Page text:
An asylum seeker flown to Afghanistan despite a High Court injunction arrived back in London overnight.
Samim Bigzad, 22, was living in Ramsgate, Kent, after entering the UK illegally to join his father who was granted asylum.
Home Secretary Amber Rudd has been accused of contempt of court as the Home Office was made aware of the injunction before his deportation.
Mr Bigzad landed at 22:45 BST and was allowed to return to his foster family.
Jamie Bell, from law firm Duncan Lewis, which has been representing Mr Bigzad, met him at Heathrow airport.
He said: "This has been a very long and difficult week. For everyone involved it's been both emotionally and physically draining. But seeing Samim arrive back last night made it all worthwhile.
"He couldn't quite believe he was back and allowed to walk away free. He kept putting his head on the ground and saying how happy he was to be back.
"When he saw his foster family and his friend from KRAN he was so happy, it was a really lovely moment."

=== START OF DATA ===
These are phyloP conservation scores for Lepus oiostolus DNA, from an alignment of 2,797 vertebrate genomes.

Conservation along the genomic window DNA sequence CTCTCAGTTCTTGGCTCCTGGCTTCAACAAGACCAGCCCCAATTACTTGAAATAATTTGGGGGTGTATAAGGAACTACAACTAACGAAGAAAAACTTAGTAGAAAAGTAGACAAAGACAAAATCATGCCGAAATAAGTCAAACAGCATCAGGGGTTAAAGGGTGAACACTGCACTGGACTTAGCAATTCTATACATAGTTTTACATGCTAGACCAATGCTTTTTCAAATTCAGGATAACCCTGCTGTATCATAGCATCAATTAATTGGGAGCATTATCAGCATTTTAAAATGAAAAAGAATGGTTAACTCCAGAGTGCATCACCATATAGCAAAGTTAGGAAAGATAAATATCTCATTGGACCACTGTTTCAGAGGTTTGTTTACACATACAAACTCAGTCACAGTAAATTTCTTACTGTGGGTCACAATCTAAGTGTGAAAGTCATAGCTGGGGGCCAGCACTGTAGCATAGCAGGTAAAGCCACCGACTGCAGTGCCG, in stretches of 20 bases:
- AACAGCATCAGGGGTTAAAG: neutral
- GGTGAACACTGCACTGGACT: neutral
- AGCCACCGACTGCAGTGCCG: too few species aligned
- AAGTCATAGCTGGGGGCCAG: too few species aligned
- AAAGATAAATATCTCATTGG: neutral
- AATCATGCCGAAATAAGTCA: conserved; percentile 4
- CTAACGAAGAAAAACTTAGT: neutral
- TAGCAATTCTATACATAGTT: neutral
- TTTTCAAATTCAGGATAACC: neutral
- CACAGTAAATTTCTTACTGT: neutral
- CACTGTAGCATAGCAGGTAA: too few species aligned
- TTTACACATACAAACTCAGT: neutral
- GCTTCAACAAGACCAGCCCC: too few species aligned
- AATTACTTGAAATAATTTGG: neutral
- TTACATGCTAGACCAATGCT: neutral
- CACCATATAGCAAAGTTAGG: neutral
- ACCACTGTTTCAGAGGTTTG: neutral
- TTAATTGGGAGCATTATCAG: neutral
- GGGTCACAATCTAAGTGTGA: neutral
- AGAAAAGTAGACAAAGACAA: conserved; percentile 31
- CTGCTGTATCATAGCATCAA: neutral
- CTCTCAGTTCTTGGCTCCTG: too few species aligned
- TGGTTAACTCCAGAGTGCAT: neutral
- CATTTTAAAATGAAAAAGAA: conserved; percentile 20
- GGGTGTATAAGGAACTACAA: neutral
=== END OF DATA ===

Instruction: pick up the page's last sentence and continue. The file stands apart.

Mr Bell told the BBC the High Court injunction was granted by Justice Morris on Tuesday, while Mr Bigzad was waiting for a connecting flight to Kabul at Istanbul airport.
He said the Home Office had made an application to the Court of Appeal for Mr Bigzad to stay in Kabul but it was refused.
The firm has now commenced contempt of court proceedings against the Home Office for the decision to put him on the flight despite the order and has begun his application for asylum.
Ms Rudd told the Andrew Marr Show: "I will make sure we do the right thing."
She added that she took the matter "very seriously" and said "I will look carefully at the information and make sure we abide by the law as we always do".
Lord Falconer, the former Labour Secretary of State for Justice, tweeted: "Bigzad case suggests HO comply with court orders only if they agree with them. Wrong. Courts decide cases, not HO."
On Wednesday, Mr Bigzad told the BBC he feared for his life and had contacted the British Embassy in Kabul requesting an airline ticket back to the UK as soon as possible.
"I am scared of the Taliban," he said.
His father, for whom Mr Bigzad is the main carer, has lived in Margate for 10 years, and suffers from Post Traumatic Stress Syndrome (PTSD).